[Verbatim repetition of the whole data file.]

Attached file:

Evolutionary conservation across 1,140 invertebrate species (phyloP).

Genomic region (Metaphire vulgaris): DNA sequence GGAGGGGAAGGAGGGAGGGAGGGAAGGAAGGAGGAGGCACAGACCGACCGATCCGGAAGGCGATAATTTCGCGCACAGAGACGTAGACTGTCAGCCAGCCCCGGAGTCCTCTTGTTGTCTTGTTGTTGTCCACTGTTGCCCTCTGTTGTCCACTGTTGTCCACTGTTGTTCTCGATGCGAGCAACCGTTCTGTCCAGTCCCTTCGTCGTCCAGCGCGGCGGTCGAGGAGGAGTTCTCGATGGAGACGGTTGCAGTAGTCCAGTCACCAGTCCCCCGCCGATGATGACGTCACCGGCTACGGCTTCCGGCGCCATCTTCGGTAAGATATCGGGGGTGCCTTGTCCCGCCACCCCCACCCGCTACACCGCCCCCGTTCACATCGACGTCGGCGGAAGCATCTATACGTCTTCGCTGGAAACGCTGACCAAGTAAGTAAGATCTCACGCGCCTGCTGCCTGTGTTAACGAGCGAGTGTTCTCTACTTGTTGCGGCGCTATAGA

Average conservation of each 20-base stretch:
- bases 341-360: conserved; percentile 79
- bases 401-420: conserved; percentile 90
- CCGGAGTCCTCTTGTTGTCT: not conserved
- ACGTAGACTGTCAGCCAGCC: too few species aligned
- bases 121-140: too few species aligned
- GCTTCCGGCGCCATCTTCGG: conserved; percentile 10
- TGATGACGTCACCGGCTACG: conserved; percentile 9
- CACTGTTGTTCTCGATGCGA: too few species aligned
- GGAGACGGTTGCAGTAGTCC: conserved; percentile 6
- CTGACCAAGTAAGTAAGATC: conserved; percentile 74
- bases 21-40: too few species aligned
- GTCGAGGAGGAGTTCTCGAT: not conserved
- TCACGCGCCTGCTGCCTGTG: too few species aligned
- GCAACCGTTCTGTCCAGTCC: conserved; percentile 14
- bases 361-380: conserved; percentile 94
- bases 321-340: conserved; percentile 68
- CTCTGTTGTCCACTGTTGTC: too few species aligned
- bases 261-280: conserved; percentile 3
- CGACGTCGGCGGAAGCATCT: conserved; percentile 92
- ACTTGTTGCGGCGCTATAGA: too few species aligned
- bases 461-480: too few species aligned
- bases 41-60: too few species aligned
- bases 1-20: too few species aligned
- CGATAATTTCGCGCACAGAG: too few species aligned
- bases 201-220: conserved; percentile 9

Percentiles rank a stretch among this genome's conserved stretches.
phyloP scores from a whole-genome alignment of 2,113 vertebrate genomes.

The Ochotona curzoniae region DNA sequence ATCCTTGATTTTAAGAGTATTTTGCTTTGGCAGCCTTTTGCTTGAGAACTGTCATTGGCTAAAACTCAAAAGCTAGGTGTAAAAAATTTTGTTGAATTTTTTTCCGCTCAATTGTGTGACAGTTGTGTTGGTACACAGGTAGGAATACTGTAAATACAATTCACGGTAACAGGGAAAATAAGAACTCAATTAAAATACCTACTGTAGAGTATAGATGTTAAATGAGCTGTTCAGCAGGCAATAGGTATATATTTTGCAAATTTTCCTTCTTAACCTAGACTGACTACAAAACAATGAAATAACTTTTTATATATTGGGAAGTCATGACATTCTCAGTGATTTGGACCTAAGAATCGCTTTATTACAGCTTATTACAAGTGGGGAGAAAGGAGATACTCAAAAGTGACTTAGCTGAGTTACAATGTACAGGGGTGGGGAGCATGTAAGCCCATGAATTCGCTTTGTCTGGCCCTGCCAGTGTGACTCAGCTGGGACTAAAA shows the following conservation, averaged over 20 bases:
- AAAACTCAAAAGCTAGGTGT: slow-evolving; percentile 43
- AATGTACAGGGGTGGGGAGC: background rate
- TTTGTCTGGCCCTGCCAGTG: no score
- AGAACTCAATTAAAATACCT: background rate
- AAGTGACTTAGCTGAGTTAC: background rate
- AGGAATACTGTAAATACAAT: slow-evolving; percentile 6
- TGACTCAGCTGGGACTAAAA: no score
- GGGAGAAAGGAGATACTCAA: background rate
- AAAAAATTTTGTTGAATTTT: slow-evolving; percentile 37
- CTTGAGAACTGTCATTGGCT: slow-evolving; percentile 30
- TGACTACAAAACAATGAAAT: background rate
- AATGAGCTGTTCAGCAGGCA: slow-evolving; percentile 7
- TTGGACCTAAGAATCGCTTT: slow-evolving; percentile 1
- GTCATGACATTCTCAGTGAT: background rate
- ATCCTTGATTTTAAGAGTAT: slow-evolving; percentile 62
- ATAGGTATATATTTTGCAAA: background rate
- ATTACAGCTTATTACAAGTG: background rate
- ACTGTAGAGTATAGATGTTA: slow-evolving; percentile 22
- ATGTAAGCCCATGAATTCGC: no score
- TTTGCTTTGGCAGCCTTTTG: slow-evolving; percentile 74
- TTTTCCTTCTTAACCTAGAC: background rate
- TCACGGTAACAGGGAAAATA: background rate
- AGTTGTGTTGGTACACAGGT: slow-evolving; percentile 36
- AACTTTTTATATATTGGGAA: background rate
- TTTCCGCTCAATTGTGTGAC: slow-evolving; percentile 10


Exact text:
Evolutionary conservation across 1,140 invertebrate species (phyloP).

Genomic region (Metaphire vulgaris): DNA sequence GGAGGGGAAGGAGGGAGGGAGGGAAGGAAGGAGGAGGCACAGACCGACCGATCCGGAAGGCGATAATTTCGCGCACAGAGACGTAGACTGTCAGCCAGCCCCGGAGTCCTCTTGTTGTCTTGTTGTTGTCCACTGTTGCCCTCTGTTGTCCACTGTTGTCCACTGTTGTTCTCGATGCGAGCAACCGTTCTGTCCAGTCCCTTCGTCGTCCAGCGCGGCGGTCGAGGAGGAGTTCTCGATGGAGACGGTTGCAGTAGTCCAGTCACCAGTCCCCCGCCGATGATGACGTCACCGGCTACGGCTTCCGGCGCCATCTTCGGTAAGATATCGGGGGTGCCTTGTCCCGCCACCCCCACCCGCTACACCGCCCCCGTTCACATCGACGTCGGCGGAAGCATCTATACGTCTTCGCTGGAAACGCTGACCAAGTAAGTAAGATCTCACGCGCCTGCTGCCTGTGTTAACGAGCGAGTGTTCTCTACTTGTTGCGGCGCTATAGA

Average conservation of each 20-base stretch:
- bases 341-360: conserved; percentile 79
- bases 401-420: conserved; percentile 90
- CCGGAGTCCTCTTGTTGTCT: not conserved
- ACGTAGACTGTCAGCCAGCC: too few species aligned
- bases 121-140: too few species aligned
- GCTTCCGGCGCCATCTTCGG: conserved; percentile 10
- TGATGACGTCACCGGCTACG: conserved; percentile 9
- CACTGTTGTTCTCGATGCGA: too few species aligned
- GGAGACGGTTGCAGTAGTCC: conserved; percentile 6
- CTGACCAAGTAAGTAAGATC: conserved; percentile 74
- bases 21-40: too few species aligned
- GTCGAGGAGGAGTTCTCGAT: not conserved
- TCACGCGCCTGCTGCCTGTG: too few species aligned
- GCAACCGTTCTGTCCAGTCC: conserved; percentile 14
- bases 361-380: conserved; percentile 94
- bases 321-340: conserved; percentile 68
- CTCTGTTGTCCACTGTTGTC: too few species aligned
- bases 261-280: conserved; percentile 3
- CGACGTCGGCGGAAGCATCT: conserved; percentile 92
- ACTTGTTGCGGCGCTATAGA: too few species aligned
- bases 461-480: too few species aligned
- bases 41-60: too few species aligned
- bases 1-20: too few species aligned
- CGATAATTTCGCGCACAGAG: too few species aligned
- bases 201-220: conserved; percentile 9

Percentiles rank a stretch among this genome's conserved stretches.
phyloP scores from a whole-genome alignment of 2,113 vertebrate genomes.

The Ochotona curzoniae region DNA sequence ATCCTTGATTTTAAGAGTATTTTGCTTTGGCAGCCTTTTGCTTGAGAACTGTCATTGGCTAAAACTCAAAAGCTAGGTGTAAAAAATTTTGTTGAATTTTTTTCCGCTCAATTGTGTGACAGTTGTGTTGGTACACAGGTAGGAATACTGTAAATACAATTCACGGTAACAGGGAAAATAAGAACTCAATTAAAATACCTACTGTAGAGTATAGATGTTAAATGAGCTGTTCAGCAGGCAATAGGTATATATTTTGCAAATTTTCCTTCTTAACCTAGACTGACTACAAAACAATGAAATAACTTTTTATATATTGGGAAGTCATGACATTCTCAGTGATTTGGACCTAAGAATCGCTTTATTACAGCTTATTACAAGTGGGGAGAAAGGAGATACTCAAAAGTGACTTAGCTGAGTTACAATGTACAGGGGTGGGGAGCATGTAAGCCCATGAATTCGCTTTGTCTGGCCCTGCCAGTGTGACTCAGCTGGGACTAAAA shows the following conservation, averaged over 20 bases:
- AAAACTCAAAAGCTAGGTGT: slow-evolving; percentile 43
- AATGTACAGGGGTGGGGAGC: background rate
- TTTGTCTGGCCCTGCCAGTG: no score
- AGAACTCAATTAAAATACCT: background rate
- AAGTGACTTAGCTGAGTTAC: background rate
- AGGAATACTGTAAATACAAT: slow-evolving; percentile 6
- TGACTCAGCTGGGACTAAAA: no score
- GGGAGAAAGGAGATACTCAA: background rate
- AAAAAATTTTGTTGAATTTT: slow-evolving; percentile 37
- CTTGAGAACTGTCATTGGCT: slow-evolving; percentile 30
- TGACTACAAAACAATGAAAT: background rate
- AATGAGCTGTTCAGCAGGCA: slow-evolving; percentile 7
- TTGGACCTAAGAATCGCTTT: slow-evolving; percentile 1
- GTCATGACATTCTCAGTGAT: background rate
- ATCCTTGATTTTAAGAGTAT: slow-evolving; percentile 62
- ATAGGTATATATTTTGCAAA: background rate
- ATTACAGCTTATTACAAGTG: background rate
- ACTGTAGAGTATAGATGTTA: slow-evolving; percentile 22
- ATGTAAGCCCATGAATTCGC: no score
- TTTGCTTTGGCAGCCTTTTG: slow-evolving; percentile 74
- TTTTCCTTCTTAACCTAGAC: background rate
- TCACGGTAACAGGGAAAATA: background rate
- AGTTGTGTTGGTACACAGGT: slow-evolving; percentile 36
- AACTTTTTATATATTGGGAA: background rate
- TTTCCGCTCAATTGTGTGAC: slow-evolving; percentile 10